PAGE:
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Opposing Attorneys Debate Allowable Evidence for Trial of Ex-MPD Officers in Tyre Nichols Case

Screen Shot from Body Camera Footage Released by the City of Memphis
Body camera footage from the night of Tyre Nichols' arrest.

Attorneys for four former Memphis police officers accused in the death of Tyre Nichols were in federal court Tuesday to debate pre-trial questions.

The officers, who are also separately charged with second degree murder in state court, are slated to go to trial in September for federal civil rights violations including an excessive use of force.

Before then, a judge will need to settle a disagreement between the defense and prosecution over what evidence a jury can hear.

Defense lawyers want to introduce a list of items that were allegedly found in Nichols car after his violent arrest. Documents related to the issue are now sealed by the court, so attorneys did not specifically name the items during Tuesday's hearing in front of Judge Mark Norris.

However, a previous court document filed in October said that the car contained a hallucinogenic drug and stolen credit cards.

Prosecutors did not address the specifics of a car’s content either but said this type of evidence is irrelevant and thus inadmissible because officers had no knowledge of what was in the vehicle at the time they’re accused of using excessive force against Nichols.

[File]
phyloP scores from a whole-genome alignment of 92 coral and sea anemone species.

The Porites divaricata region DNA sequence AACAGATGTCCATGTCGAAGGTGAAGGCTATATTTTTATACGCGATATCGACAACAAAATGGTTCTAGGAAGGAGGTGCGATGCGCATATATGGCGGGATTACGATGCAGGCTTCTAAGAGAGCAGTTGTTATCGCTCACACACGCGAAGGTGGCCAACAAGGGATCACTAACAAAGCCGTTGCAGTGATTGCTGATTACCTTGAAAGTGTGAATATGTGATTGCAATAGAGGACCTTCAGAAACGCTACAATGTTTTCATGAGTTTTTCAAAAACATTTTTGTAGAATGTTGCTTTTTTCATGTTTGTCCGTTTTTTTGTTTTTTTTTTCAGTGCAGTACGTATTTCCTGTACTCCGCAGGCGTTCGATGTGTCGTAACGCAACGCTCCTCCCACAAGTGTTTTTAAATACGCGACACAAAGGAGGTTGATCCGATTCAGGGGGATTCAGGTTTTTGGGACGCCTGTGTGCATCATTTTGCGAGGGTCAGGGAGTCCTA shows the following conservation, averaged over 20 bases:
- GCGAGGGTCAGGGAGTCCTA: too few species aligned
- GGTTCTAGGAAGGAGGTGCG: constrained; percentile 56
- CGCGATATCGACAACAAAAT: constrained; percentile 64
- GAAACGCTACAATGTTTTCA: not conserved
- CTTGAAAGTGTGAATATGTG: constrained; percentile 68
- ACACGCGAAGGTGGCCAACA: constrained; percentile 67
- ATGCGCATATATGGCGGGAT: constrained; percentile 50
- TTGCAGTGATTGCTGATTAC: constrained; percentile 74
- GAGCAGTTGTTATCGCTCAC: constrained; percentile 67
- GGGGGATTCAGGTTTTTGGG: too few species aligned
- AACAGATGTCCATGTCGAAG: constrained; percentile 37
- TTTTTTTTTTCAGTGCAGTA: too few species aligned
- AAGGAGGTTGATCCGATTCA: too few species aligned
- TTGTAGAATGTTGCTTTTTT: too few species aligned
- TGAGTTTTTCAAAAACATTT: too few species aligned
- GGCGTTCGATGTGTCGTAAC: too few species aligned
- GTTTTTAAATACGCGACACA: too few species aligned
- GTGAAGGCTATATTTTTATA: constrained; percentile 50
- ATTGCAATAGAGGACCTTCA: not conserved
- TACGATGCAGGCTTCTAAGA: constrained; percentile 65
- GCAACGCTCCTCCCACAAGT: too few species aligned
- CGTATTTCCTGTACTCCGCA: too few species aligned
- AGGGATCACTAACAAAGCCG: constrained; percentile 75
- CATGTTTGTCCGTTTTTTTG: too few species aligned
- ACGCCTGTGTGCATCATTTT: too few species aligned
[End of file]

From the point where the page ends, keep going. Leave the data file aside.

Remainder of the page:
The evidence, prosecutors argue, unfairly attacks Nichols’ character.

In contrast, attorneys for the officers contend that it’s vital for their defense for a jury to consider it. Michael Stengel, who represents Demetrius Haley, says the evidence helps explain and inform the “totality of circumstances” from the night of Nichols’ arrest.

He says it corroborates officers’ version of Nichol’s actions and how they perceived his behavior, noting how Nichols allegedly didn’t immediately pull over when officers attempted to stop him for what they said was reckless driving.

Body camera and other surveillance footage showed five officers, who were later fired, kicking, punching and restraining Nichols as they chased him down after he fled the traffic stop in January of last year. He died from his injuries three days later.

An official autopsy found blunt force trauma to his head caused his death.

One of the five officers initially charged for his death, Desmond Mills Jr., has pleaded guilty to federal crimes and intends to also plead guilty in state court.

At least one of the four officers who maintain their innocence is also asking Judge Norris to separate his trial from his fellow defendants.

Katie is a part-time WKNO contributor. She's always eager to hear your story ideas. You can email her at kriordan@wkno.org